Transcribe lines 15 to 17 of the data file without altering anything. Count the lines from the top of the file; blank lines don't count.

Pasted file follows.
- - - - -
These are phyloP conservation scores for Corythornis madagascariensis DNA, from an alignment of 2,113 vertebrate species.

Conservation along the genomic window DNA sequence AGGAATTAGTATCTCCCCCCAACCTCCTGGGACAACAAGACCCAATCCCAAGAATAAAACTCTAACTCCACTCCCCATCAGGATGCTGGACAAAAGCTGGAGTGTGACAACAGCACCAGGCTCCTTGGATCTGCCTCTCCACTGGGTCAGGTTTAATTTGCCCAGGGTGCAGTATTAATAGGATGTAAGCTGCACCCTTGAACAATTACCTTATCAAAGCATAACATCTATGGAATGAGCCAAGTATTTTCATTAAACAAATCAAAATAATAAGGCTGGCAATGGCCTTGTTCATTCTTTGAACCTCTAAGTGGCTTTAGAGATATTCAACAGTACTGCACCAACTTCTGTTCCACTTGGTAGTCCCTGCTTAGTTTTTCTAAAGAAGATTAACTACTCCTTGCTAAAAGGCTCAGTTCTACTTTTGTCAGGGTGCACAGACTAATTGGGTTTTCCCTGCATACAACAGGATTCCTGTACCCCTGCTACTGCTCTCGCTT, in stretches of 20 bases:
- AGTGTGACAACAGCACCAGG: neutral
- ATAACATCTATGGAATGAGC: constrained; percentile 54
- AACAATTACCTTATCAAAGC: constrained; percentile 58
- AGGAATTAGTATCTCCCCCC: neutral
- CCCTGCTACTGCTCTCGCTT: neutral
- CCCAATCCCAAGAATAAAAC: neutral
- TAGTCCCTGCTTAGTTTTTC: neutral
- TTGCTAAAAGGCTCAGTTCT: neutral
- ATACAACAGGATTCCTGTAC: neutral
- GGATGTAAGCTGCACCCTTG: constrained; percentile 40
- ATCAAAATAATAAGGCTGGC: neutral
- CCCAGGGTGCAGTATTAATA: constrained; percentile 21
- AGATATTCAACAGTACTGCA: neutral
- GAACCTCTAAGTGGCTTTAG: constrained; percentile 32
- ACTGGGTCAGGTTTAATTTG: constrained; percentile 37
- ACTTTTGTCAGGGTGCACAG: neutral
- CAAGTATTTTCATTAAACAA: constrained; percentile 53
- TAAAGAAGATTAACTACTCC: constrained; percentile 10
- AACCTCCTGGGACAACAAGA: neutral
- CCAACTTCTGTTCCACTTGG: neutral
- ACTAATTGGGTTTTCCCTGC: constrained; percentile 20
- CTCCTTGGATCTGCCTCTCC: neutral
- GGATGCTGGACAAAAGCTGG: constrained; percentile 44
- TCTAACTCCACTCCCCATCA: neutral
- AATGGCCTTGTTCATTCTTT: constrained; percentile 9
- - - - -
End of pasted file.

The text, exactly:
- AGATATTCAACAGTACTGCA: neutral
- GAACCTCTAAGTGGCTTTAG: constrained; percentile 32
- ACTGGGTCAGGTTTAATTTG: constrained; percentile 37